Public Life ("Ivy Day in the Committee Room")

In the three stories towards the end of Dubliners, Joyce shows how the paralysis of the private lives of the city is exploited in the public arena to create a society that is shaped by treacherous and mercenary instincts. He seems to indicate that this self-serving monotony lies beneath the wider inertia of the other characters.

The historical background of Ireland at the turn of the twentieth century plays a huge role in the subtext of many of the stories. Dublin is violently subject to the forces of nationalism. In Ireland this involves not only patriotism but also dedication to the Catholic Church, as misrule by London, particularly in terms of religious intolerance, was the historical basis of the Irish National movement. Joyce sees both Nationalism and Catholicism as empty shells for his characters; "-isms" which give meaning to their lives, but which their ignorance and hypocrisy undermine and render ultimately meaningless.

Ivy Day in the Committee Room is the most overtly political of the stories. Parnell, the "uncrowned king" of Ireland who was disgraced and split the nationalist movement when he was found to have been involved in an extra-marital affair, is presented as a symbol of the nationalist movement. Joyce looks back to the Parnellite era as a time when the National Movement was full of its proper integrity. Old Jack, the Caretaker says, "God be with them times! There was some life in it then!" Tricky Dicky Tierney, by comparison with Parnell, is materialistic, shallow, greedy and unprincipled.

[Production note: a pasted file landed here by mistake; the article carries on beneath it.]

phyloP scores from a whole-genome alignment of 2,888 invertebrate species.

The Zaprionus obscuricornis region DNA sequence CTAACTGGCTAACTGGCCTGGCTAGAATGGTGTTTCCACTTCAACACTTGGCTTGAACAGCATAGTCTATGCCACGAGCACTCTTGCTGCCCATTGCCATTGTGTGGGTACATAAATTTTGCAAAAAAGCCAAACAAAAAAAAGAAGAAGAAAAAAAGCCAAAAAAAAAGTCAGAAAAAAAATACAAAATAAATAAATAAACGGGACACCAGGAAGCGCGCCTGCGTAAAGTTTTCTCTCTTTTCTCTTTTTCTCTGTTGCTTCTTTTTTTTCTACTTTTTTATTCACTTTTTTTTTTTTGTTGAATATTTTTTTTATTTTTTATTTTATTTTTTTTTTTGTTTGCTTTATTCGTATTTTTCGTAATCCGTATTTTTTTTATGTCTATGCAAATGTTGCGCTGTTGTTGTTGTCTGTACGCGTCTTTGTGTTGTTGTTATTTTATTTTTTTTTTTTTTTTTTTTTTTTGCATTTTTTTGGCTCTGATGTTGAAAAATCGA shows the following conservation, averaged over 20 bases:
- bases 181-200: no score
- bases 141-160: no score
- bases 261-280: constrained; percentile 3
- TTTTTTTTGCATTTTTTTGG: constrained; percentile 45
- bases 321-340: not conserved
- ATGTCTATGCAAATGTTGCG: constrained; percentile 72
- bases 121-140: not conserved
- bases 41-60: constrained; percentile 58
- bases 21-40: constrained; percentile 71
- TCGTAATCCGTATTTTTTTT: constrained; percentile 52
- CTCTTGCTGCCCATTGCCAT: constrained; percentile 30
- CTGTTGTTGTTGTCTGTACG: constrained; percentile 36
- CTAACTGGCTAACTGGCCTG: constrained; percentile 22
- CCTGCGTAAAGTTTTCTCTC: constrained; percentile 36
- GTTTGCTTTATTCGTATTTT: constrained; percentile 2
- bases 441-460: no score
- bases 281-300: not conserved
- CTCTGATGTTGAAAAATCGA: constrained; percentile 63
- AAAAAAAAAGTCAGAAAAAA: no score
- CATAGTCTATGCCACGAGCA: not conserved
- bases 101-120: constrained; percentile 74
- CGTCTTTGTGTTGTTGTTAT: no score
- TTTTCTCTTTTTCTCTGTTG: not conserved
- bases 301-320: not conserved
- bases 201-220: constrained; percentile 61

Joyce deliberately dated the story on the 6th October so that it coincided with the anniversary of Parnell's death. The irony of the fact that the so-called Nationalists are deciding to welcome King Edward VII on a royal visit to Dublin on this day is clear. A further irony is that Parnell was disgraced for one monogamous love affair whilst the King is notorious for his sexual promiscuity.

The readiness of the characters in the story to condemn Parnell at the same time as they pretend to revere him, is indicative of the hypocrisy which Joyce attempts to uncover, and illustrative of the degeneration which he aims to portray. The degeneration is symbolised by the fact that Old Jack's son is reputed to be a drunken layabout. Equally poignant is the fact that Hynes' father is decribed as "a decent, respectable man", whilst Hynes himself "is not nineteen carat".

Most of the characters are denied any authorial sympathy as they fail to see their hypocrisy and remain ignorant fools in the eyes of the reader. Only Mr Crofton is saved through his uncomfortable irony as he remarks on Joe Hynes' poem as a "very fine piece of writing". Joyce is making a comment on his own work. What is the use of a "very fine piece of writing" which people will applaud as "very fine" without taking on board or at least acknowledging its purpose? But Parnell, as Mr Henchy says, "is dead", and so is the purity of his struggle for national liberation. "It's capital we want", and we watch this meeting of nationalists fall into the sin of simony.

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